Looking to save the planet or cut down on your water bill? Here’s how to conserve water without sacrificing the beauty of your garden.
Whether you’re simply updating your existing garden, have moved to a new house or are completely re-landscaping, knowing how to save water in your garden can make a huge difference to your overheads and your plants themselves.
1. Collect Rainwater
The idea of capturing rainwater isn’t a new one but is something that not enough people make the most of. A relatively simple job, all gardeners need to do is install a water butt or rain barrel, or for those looking for a core complex solution, using gutters, storage tanks, pumps and a delivery system will help to save time and energy, too. It’s simple to save natural water, without eating into your bills.
Not simply reserved just for conserving water, collecting rainwater also allows gardeners to store a reserve of high-quality water for use in their outdoor space. This is because rainwater is more suitable for plants than tap water, which is full of mineral elements, such as chlorine, fluoride and sodium, which can be toxic to plant tissue.
2. Create a Schedule
No matter the time of year, keeping to a strict schedule can make a huge difference to how much water you use. Watering in the early hours will allow the water to be available to the plants during the day and will also allow it to run into the soil and roots without losing too much to evaporation. Similarly, ensuring that plants are watered enough is crucial, as light watering will make little difference and can leave plants more susceptible to drought in the long run, however too much water can also do more damage than good. Invest in timed sprinklers, seep hoses or automated irrigation systems to improve watering efficiency and lower your water usage.
3. Use Drought-tolerant Plants
A simple step to conserve water usage in your garden is to select drought-tolerant plants. Many of these plants are primarily found in low water environments, such as the desert, making them perfect for those looking to minimise their water usage at home.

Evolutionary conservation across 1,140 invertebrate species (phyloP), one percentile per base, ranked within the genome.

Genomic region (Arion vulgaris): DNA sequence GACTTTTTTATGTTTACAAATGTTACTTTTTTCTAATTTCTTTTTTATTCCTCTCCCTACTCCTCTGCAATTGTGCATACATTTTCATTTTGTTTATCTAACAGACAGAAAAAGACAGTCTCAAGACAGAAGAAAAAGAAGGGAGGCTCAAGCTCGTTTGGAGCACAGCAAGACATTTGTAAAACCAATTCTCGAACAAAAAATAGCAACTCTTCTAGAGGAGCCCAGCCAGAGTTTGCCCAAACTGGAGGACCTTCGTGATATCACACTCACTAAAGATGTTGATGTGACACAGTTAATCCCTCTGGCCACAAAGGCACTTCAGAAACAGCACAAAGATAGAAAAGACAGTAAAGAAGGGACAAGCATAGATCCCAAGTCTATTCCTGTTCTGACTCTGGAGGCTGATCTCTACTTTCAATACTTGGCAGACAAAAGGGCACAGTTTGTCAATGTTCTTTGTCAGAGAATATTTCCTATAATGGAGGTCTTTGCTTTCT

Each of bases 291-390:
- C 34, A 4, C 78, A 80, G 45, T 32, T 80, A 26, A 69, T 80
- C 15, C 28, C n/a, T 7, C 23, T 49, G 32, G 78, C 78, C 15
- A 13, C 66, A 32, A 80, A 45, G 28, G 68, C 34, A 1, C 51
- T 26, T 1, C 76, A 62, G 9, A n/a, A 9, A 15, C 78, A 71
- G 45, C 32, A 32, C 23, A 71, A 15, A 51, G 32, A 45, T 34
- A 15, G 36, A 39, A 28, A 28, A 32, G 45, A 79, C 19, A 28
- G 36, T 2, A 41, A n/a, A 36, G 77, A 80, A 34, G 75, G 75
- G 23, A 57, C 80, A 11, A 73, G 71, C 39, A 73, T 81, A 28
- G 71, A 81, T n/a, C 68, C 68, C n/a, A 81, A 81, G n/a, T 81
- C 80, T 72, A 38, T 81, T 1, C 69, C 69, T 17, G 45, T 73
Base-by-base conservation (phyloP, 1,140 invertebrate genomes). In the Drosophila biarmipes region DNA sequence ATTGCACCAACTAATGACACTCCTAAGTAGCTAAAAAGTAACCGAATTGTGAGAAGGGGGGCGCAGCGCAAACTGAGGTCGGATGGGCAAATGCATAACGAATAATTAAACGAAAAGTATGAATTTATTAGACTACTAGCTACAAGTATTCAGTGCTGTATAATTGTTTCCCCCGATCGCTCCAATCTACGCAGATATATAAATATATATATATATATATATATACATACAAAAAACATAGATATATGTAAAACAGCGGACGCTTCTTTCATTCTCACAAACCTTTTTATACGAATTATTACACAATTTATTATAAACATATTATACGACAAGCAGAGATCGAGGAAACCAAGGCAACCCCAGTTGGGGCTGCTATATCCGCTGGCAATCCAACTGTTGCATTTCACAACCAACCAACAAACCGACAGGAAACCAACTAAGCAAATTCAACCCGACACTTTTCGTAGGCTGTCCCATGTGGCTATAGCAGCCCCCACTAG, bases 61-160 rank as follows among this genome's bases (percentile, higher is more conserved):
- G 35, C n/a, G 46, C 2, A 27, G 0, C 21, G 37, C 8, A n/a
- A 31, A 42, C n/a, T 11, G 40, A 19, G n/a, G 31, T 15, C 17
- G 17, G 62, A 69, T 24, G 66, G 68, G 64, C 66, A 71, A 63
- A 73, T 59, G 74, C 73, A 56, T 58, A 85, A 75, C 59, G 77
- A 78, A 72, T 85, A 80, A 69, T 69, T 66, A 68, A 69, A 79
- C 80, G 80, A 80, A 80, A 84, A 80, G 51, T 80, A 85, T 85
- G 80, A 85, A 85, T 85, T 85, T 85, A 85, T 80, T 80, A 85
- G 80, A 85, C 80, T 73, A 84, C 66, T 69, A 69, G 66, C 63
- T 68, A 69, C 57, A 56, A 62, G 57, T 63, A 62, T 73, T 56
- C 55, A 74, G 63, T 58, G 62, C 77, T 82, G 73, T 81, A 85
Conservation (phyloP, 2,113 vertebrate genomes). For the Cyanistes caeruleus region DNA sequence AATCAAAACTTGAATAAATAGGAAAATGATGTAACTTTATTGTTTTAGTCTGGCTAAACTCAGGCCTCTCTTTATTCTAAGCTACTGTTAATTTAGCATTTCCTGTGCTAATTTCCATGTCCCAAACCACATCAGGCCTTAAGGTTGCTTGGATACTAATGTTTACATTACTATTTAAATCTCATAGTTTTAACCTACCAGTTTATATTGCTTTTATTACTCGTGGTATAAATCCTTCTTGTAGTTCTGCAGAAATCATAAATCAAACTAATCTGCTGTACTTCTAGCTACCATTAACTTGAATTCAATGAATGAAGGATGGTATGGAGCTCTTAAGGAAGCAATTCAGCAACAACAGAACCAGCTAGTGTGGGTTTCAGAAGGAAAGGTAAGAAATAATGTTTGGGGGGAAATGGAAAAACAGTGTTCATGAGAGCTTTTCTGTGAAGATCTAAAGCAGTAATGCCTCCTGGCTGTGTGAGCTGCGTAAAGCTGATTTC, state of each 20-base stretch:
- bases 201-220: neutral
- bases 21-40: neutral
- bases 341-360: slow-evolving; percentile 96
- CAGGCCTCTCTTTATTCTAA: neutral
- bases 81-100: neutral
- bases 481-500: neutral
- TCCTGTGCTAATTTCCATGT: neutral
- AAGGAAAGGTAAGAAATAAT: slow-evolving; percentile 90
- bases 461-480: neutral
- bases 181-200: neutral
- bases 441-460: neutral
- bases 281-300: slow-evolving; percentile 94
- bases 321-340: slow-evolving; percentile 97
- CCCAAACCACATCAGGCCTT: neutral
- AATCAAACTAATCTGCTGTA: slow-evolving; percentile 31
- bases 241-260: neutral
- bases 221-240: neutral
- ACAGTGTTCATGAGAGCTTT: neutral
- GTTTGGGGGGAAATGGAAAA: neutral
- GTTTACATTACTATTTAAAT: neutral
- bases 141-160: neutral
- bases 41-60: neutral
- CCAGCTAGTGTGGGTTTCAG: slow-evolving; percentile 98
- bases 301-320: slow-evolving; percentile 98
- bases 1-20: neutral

Select plants that thrive in your particular landscape, such as the many that are naturally adapted to growing in dry conditions. With features to minimise water loss and maximise water retention and uptake, along with roots that pull in moisture from below the surface, carefully selecting plants that require little watering can help to ensure your plants thrive for years to come.
4. Size Matters
While every good gardener will know that not all plants will need the same amount of water every day, the plants that you choose to place in your garden will make a huge difference to your water consumption.
It’s simple, the bigger the plant, the more water needed to keep it alive. While supersized shrubs and huge trees can make a garden feel secluded and private, they won’t do much for your bank balance, or water usage. Before you decide on your plants, do some research. How big do they tend to grow? How wide will they be? How long do they live for? By selecting plants that you know won’t grow too large, you’ll be able to better plan out your garden, while ensuring it doesn’t outgrow the space.
Similarly, grouping together plants that have comparable sun and water needs can also help to save water and improve the life of your plants while helping to remove the possibility of overwatering.
5. Mulch is Key
A layer of mulch is a must for those looking to reduce the amount of water they use when gardening. Made from natural materials such as straw, twigs, leaves or paper, mulch helps to retain the moisture in plant beds by preventing evaporation from the surface of the soil.
Not only that, but mulch also helps to keep the ground cool, regulate the temperature of the soil suppress thirsty weeds and, when decomposed, helps to add vital nutrients back into the soil, promoting better plant growth.
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